Illustration versus documentation: Often I set out to document a scene. My process and techniques are focused toward making images that preserve the way a scene or equipment appear. Often, but not today.
Creation of an illustration may not be intended as documentation. An illustration is created to convey a message; perhaps that needed for advertising, art, or publicity.
While photographing in Bordeaux, I found that the juxtaposition of the modern trams against both modern and historic architectural backdrops looked remarkably like artist’s/architect’s impressional drawings.
So, as an exercise in illustration, I’ve intentionally manipulated the camera RAW files to make them appear more like the artist’s impressional drawings, such as those often displayed as visions of the future.
Specifically, I altered the contrast and de-saturated the color palate to mimic a water-color tinted image. I did not destroy the original files, and so I have the benefit of documentation and illustration with the same photos.
Have I done anything fundamentally different here than with images created (augmented) by the manipulation of digital files to produce super-saturated colors, plus intensely contrast adjusted effects that result in dream-like sky-scapes?
Is a posed railway publicity photo that was heavily re-touched by air-brushing or similar alteration to be considered documentation?
In a later post, I’ll explore Bordeaux’s tram network in fully saturated color.
Société National de Chemin de Fer’s Trains à Grande Vitesse is 35 years old.
Last month (April 2016) I made a series of trips across France on SNCF’s TGV, a means of flying by rail.
And, yes the speed is impressive: it makes the Acela Express seem like it’s coasting.
Here are just a sampling of my Lumix LX7 images from and of SNCF’s TGV and its stations.
I wrote about the TGV in my book Bullet Trains published by MBI in 2001.
Here’s an excerpt of the text on TGV:
In conjunction with the construction of the new high speed railway called the Lignes à Grande Vitesse (LGV), SNCF developed of the Trains à Grande Vitesse (TGV), an entirely new high speed train. When discussing the French system the LGV refers to the new high speed infrastructure, including the tracks, while TGV refers to the high speed railway technology, including the trains themselves.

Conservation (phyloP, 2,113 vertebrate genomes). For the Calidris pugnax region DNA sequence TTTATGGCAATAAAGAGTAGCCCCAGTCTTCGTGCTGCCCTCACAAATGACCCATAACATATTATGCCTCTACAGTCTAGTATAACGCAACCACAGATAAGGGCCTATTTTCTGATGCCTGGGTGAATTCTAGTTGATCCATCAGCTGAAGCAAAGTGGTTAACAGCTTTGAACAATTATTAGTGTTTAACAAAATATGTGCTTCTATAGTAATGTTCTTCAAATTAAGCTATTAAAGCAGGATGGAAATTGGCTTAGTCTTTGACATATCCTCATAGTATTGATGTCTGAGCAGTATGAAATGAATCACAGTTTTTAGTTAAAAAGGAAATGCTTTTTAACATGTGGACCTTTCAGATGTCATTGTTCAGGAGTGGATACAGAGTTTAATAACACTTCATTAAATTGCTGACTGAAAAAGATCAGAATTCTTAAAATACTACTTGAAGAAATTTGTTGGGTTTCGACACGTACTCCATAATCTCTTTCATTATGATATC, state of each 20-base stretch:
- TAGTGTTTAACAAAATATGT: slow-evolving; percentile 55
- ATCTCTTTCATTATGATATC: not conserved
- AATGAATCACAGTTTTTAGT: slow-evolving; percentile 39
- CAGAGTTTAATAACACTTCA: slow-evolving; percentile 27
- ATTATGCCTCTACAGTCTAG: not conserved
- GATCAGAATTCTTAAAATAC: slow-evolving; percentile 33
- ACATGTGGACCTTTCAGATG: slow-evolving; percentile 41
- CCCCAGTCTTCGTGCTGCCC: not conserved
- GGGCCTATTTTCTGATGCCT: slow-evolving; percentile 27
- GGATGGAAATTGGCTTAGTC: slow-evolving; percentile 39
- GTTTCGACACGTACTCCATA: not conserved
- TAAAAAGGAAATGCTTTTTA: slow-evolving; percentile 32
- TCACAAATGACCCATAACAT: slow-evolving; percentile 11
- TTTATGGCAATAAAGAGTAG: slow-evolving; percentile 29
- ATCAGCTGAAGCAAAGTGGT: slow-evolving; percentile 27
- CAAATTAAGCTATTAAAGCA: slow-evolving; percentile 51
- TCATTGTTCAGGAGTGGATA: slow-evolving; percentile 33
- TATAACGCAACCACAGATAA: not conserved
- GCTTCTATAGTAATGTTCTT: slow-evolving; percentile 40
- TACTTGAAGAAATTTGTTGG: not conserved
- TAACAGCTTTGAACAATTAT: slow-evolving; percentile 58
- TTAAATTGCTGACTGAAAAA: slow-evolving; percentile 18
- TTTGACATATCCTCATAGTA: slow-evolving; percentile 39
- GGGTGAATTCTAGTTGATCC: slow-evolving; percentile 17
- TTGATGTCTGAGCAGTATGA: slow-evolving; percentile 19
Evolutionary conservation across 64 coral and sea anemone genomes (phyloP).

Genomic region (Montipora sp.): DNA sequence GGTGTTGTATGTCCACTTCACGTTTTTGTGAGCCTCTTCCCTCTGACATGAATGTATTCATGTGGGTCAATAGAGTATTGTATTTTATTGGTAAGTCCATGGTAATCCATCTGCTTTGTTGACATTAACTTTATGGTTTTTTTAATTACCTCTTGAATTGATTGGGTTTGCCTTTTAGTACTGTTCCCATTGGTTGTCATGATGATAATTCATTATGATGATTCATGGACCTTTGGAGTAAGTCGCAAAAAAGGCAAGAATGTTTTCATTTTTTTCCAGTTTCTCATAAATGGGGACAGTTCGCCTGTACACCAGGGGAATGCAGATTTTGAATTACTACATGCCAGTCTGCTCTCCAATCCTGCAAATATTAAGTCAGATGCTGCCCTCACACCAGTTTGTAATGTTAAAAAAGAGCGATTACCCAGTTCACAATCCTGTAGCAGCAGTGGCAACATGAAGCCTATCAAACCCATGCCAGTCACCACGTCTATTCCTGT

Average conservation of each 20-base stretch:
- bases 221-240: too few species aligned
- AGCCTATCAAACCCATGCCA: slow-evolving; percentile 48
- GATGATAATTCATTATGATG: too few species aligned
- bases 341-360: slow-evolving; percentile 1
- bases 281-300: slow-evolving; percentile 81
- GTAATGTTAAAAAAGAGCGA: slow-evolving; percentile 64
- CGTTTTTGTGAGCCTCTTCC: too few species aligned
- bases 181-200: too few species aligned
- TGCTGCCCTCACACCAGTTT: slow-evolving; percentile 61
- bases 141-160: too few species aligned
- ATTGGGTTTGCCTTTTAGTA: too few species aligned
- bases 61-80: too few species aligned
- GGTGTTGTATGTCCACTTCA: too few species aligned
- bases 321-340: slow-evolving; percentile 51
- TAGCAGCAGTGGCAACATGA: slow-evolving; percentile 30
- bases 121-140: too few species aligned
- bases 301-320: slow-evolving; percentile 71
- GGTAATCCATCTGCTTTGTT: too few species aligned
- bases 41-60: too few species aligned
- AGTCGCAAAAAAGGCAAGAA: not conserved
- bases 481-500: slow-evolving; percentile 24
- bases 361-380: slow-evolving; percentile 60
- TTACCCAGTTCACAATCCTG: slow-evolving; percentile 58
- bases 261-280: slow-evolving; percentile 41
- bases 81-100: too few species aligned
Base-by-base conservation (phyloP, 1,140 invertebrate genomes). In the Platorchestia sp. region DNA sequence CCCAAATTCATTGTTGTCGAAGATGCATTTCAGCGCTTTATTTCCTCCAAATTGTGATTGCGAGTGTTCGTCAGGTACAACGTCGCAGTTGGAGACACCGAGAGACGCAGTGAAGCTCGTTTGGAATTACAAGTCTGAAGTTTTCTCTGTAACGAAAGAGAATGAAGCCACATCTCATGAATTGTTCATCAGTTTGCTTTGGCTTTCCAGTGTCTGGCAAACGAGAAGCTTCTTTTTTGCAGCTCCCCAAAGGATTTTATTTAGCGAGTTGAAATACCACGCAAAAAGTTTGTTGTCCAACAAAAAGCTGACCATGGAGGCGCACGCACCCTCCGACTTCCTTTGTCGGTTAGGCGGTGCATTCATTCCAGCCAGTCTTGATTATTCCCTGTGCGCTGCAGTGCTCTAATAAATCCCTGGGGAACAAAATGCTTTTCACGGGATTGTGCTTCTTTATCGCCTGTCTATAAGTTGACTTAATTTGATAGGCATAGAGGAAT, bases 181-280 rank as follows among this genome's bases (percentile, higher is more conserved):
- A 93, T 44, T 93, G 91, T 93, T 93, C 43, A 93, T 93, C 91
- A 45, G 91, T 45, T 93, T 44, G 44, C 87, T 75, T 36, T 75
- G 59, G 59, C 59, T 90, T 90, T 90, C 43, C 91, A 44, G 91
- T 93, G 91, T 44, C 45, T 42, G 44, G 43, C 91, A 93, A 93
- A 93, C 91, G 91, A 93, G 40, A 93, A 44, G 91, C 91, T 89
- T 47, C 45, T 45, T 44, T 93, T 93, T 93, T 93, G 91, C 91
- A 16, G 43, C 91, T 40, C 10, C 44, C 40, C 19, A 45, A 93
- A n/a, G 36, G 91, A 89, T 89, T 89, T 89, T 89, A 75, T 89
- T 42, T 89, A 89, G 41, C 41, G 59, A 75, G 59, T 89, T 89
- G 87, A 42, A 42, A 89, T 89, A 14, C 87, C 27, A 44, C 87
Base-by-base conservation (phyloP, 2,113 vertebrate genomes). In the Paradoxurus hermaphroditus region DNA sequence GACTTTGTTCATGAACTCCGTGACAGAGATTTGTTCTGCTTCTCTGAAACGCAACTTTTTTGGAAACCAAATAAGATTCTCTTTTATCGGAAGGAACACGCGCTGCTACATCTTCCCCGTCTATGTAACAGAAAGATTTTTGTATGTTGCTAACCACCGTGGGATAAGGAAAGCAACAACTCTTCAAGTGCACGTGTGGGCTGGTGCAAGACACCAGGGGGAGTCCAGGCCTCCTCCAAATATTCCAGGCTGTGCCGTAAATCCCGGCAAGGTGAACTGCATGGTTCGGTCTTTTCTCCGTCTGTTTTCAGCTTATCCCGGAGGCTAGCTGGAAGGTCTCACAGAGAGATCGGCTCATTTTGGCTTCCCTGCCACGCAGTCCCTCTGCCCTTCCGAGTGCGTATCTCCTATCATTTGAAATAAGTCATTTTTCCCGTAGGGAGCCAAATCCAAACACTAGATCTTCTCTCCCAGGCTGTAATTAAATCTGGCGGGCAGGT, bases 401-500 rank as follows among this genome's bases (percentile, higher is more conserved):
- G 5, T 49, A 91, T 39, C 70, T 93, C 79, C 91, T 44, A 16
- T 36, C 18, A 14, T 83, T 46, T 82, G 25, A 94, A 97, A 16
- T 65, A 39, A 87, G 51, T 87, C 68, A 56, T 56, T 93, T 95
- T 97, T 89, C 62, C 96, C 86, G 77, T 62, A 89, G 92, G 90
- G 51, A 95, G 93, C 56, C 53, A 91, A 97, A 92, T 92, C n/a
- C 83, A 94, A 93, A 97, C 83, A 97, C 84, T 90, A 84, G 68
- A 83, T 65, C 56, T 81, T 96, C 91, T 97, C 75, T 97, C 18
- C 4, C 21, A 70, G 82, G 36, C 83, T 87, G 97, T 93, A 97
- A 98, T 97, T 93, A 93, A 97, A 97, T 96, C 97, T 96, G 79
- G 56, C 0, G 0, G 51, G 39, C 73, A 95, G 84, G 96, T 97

An invisible political boundary (the dashed line on a map) can prove a greater obstacle than a towering mountain range when it comes to impeding railway operations.
In mid-April, my Irish friends and I explored the Gotthard Pass, where massive investment will soon make the old line over the mountain redundant as the new 35.5 mile Basistunnel beneath the Alps will divert most of the through traffic.
A week later I was exploring the border area between northern France and Belgian Wallonia with Mauno Pajunen.
This is in an area of relatively dense population that was once the center of a thriving coal mining community. Quiévrain, Belgium is a town located an hour or so from Brussels and is relatively near to large French cities of Lille and Paris.
Generally speaking SNCB (Belgian National Railways) provides an excellent service across Belgium, with most stations seeing at least an hourly passenger service and many lines operating with an even greater frequency.
At one time a through railway line connected Belgian cities of Brussels and Mons with the French city of Valenciennes via Quiévrain . Today, SNCB continues to operate a regular interval passenger service from Brussels to Mons with some trains continuing south to Saint Ghislain and Quiévrain.
But Quiévrain is the end of the line and the state of the station area is a sad reflection of better times now long gone.
Evidence of the old line remains and the tracks are still in place (although no longer connected).